3. Lines powered supplies can be very dangerous and I caution any hobbyist to do their research before attempting to build one. It's not hard to get to 400 VDC in a design and transients can get much higher. There are a lot of safety factors that need to be considered.

    1. I would never suggest handling the 120 VAC out of the wall isn't dangerous, but you've got a mental circuit model there which doesn't apply to any linear regulator circuit like those 7800 series parts I was talking about.

      Imagine a transformer on the 120VAC that drops it to 8VAC before it's rectified and put into the three pin regulator to produce 5V DC. Exactly where does 400 VDC come from? This is like the power supply for the USB slots on your computer. Repeat for voltage regulators up to 24 VDC. Where does anything more dangerous than the 120 VAC input come from?

      I can see 400 VDC in a switching power supply that has to work on 120 and 240 VAC. It's pretty typical for them to step up the voltage to something higher than either input voltage before they step down to the final voltage and regulate it, but that's not what this article is talking about.

    2. For low power supplies that is certainly true. There are some regulatory concerns once you get past a few tens of watts, however. Much of the world, although notably not the US, has power factor requirements past very low supplies. Most PF corrected designs have an intermediate voltage on the order of 400 volts. That jumped out at me when I read the opening paragraph and it described a ~250W supply.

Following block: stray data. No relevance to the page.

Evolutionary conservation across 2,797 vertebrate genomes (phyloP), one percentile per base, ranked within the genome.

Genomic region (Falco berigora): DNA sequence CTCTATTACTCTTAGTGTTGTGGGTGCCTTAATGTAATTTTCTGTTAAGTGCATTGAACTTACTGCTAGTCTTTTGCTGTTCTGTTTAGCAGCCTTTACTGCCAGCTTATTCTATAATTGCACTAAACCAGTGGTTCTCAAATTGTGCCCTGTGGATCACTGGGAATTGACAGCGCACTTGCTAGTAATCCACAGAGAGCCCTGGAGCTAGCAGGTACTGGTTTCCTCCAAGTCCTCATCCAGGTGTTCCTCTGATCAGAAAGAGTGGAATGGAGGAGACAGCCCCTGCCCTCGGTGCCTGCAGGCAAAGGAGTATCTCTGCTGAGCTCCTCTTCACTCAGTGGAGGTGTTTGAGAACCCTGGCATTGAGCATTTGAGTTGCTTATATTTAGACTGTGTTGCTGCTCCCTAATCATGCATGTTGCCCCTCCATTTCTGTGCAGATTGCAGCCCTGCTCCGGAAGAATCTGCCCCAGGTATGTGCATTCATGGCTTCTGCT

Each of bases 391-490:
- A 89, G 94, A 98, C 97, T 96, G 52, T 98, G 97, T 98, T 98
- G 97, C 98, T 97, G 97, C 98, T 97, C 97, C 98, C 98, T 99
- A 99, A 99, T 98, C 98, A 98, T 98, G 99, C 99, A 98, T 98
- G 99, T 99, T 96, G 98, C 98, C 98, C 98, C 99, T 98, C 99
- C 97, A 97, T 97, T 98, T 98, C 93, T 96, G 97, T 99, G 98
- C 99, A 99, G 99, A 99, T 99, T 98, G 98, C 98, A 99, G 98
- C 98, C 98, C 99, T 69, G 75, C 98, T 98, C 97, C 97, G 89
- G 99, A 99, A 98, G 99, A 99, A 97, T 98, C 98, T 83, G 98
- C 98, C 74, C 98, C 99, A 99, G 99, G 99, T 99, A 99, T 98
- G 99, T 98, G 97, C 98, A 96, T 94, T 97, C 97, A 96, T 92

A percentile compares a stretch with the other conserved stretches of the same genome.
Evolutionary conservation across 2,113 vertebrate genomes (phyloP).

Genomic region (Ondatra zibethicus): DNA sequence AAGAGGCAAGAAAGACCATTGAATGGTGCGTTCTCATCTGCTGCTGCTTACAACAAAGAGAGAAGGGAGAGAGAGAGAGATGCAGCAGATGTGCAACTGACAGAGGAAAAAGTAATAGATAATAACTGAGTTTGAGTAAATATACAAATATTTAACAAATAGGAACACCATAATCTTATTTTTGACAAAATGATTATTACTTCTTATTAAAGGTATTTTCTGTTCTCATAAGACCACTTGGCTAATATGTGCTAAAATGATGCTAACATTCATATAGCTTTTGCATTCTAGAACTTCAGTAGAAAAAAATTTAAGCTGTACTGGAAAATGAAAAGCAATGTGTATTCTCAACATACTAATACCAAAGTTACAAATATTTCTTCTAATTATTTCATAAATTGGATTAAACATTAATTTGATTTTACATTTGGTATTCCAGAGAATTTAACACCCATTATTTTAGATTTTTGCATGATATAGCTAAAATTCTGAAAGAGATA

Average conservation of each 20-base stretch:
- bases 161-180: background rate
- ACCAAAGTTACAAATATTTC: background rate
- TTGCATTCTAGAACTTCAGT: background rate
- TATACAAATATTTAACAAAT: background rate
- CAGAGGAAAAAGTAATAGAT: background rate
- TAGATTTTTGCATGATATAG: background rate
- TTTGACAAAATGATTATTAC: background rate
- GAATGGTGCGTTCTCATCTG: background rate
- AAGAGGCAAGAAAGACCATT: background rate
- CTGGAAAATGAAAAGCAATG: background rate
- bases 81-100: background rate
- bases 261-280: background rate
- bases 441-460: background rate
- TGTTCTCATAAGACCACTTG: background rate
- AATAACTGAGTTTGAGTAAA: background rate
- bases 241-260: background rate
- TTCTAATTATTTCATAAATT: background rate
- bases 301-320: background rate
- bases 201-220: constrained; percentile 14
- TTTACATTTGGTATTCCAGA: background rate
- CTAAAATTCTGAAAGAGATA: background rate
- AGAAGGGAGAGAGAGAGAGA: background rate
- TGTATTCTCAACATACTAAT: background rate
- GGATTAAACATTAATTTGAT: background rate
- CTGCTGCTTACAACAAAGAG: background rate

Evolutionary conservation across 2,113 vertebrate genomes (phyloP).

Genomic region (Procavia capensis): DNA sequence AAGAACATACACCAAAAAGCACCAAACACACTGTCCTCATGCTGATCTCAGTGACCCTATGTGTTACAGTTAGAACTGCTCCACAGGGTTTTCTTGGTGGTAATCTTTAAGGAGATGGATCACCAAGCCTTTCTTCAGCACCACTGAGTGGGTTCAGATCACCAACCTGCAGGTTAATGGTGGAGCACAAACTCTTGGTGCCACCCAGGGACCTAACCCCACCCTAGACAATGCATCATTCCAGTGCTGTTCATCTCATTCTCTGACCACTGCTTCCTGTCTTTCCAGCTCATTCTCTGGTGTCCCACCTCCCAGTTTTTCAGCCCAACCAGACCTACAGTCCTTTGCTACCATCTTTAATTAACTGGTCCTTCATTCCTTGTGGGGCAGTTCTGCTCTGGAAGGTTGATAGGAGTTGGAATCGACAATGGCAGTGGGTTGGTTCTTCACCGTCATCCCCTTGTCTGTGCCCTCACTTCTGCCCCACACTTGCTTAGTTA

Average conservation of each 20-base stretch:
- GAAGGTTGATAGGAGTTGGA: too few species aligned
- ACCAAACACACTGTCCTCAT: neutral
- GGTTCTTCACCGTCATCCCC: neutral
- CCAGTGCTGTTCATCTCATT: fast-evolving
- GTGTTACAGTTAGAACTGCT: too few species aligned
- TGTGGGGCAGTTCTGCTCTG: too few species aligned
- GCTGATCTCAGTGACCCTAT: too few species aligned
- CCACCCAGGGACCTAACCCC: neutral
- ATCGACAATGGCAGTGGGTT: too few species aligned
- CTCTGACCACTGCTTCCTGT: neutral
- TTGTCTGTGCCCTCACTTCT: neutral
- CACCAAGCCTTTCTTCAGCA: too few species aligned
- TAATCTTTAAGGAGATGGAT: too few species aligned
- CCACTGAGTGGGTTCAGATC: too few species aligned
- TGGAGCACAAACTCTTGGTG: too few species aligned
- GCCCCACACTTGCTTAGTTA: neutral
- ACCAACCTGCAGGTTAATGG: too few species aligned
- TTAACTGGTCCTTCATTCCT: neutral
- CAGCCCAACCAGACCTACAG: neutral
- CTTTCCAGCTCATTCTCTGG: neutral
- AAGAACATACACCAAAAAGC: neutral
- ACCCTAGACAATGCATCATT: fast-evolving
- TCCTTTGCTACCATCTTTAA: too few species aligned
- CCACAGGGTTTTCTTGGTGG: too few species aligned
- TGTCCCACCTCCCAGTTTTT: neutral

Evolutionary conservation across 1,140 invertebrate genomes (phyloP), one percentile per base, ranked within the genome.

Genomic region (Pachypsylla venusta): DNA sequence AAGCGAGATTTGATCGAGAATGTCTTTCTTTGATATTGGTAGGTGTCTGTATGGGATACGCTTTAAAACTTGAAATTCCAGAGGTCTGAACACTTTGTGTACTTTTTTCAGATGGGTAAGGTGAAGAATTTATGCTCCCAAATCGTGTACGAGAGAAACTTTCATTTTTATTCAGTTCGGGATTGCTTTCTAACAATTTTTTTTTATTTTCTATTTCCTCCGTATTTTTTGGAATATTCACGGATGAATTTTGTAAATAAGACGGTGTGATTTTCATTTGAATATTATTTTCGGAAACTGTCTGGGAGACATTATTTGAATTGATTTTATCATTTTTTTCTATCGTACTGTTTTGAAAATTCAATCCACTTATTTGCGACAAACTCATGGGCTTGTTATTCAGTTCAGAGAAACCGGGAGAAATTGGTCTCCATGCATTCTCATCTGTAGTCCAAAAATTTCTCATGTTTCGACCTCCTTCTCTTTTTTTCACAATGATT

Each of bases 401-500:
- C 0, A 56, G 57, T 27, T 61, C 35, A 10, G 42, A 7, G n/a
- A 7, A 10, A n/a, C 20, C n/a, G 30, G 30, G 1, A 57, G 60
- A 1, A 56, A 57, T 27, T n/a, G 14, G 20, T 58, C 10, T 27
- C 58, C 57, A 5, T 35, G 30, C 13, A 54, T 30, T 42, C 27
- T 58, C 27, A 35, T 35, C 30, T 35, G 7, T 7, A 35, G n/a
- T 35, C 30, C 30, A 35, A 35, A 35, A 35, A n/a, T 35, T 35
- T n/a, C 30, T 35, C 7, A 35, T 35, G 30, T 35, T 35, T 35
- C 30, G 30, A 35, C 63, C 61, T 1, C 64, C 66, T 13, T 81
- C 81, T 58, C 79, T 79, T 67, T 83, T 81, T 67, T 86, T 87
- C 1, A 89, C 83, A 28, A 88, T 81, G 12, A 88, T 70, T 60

3. Interesting. There are some regulatory concerns once you get past a few tens of watts, however. Much of the world, although notably not the US, has power factor requirements past very low supplies.

      Does that apply to people who are making things for their own use? I don't follow any of the European ham radio magazines, but the last time I read some British (RSGB) articles they were allowed to make their own radios and other accessories. Same for the German hams. Is that no longer true?

      PF corrected designs having a step up/step down architecture might make a little more sense with their inputs being 220V in most of the EU. Is this an EU regulation? Stepping up 220 to a 400V supply to step down to a regulated 3.3 or 5V delivering less than 20 Watts seems like overkill.

      That 12V 20A supply I was mentioning is a transformer, stepping 120 down to around 30V, a shunt regulator (another 45 year old part, the LM723) and four series pass transistors to bear the load. There is no voltage in it higher than the line.

      The same basic design is still being sold.